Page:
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Posted on January 30, 2014 – 12:11 pm | Author: Susan Lulgjuraj
Basketball | Bill Guthridge, Dean Smith, Goldin Auctions, Ken Goldin, Michael Jordan | Comments (0)
By Susan Lulgjuraj | Beckett Basketball Editor
Goldin Auctions received attention recently when it announced four pieces of unique Michael Jordan memorabilia were up for auction.
These pieces included a recruiting letter from University of North Carolina head coach Dean Smith; a recruiting letter from assistant coach Bill Guthridge (both from 1980); Jordan’s UNC diploma; and Jordan’s UNC undergraduate academic record.
However, just days after the announcement, Jordan’s mother Deloris Jordan told ESPN the items were not legitimate because she had the original documents in storage.
However, Goldin Auctions announced today that it has taken steps to ensure that the “clear and undisputed title will pass to the winning bidder of each of the four UNC Michael Jordan items, including confirmation that neither Michael Jordan nor his family will dispute said title.”
The auctions end Feb. 7. Both Jordan’s diploma and letter from Dean Smith have surpassed $10,000 in bidding.
“We are pleased to continue to stand by the description of the four Jordan UNC items as they appear in our online catalog,” said Ken Goldin, Founder of Goldin Auctions. “We take meticulous care to ensure that every item we offer is authentic and that our consigners have legal ownership of the items.”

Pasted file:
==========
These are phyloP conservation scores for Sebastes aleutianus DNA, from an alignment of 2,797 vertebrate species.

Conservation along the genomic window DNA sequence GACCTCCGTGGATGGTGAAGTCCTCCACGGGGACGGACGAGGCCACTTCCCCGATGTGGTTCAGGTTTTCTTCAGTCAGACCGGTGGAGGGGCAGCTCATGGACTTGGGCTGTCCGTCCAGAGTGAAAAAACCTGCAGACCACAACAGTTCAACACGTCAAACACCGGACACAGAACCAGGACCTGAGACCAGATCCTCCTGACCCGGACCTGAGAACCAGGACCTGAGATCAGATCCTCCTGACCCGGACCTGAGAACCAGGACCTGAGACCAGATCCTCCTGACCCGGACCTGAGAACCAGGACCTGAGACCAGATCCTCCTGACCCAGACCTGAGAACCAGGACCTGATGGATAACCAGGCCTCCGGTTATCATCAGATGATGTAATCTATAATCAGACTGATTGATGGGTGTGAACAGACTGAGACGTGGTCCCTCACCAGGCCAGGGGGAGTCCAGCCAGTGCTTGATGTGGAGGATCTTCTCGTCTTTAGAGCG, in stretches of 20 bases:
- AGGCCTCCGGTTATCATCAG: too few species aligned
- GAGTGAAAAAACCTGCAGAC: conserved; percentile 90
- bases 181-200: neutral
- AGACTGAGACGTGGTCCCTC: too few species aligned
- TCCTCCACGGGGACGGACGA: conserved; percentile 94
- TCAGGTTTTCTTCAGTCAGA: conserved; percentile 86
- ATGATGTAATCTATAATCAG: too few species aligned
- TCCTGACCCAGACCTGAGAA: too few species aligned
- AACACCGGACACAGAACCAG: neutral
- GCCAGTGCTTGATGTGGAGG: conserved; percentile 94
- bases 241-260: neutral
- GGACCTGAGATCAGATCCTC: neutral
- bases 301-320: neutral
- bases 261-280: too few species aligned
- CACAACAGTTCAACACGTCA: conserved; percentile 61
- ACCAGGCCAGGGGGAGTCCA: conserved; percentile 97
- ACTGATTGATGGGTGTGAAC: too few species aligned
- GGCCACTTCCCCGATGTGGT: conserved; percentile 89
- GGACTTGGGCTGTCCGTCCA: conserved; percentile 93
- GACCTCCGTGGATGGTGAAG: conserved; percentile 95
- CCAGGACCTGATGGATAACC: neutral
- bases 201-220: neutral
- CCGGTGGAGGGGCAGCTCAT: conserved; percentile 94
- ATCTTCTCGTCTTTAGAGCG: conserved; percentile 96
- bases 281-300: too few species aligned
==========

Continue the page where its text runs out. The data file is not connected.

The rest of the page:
Along with the original authentication from PSA/DNA, Goldin also received authentication of the autographs from JSA Authentication and SGC.
In addition, Goldin Auctions examined the paper of the letters and determined they are printed on Fox River Bond 25-percent cotton paper, which was popular in 1980. Both letters retain the original fold lines from being placed in an envelope and typical wear and tear of a 34-year-old document.
The Dean Smith letter contains a handwritten note and a slight tearing of the ink that would only appear on an original and the Guthridge letter has a ‘slice’ at the bottom of the letter. This type of cut would have been created by someone using a letter opener 34 years ago and unfortunately slicing off the very bottom portion of the stationary. Therefore, the letter itself does not have a straight edge at the bottom, but a curved edge to the paper – something that would be nearly impossible to replicate.
Susan Lulgjuraj is an editor at Beckett Media. You can email her here with questions, comments or ideas. Follow her on Twitter here. Follow Beckett Media on Facebook and Twitter.
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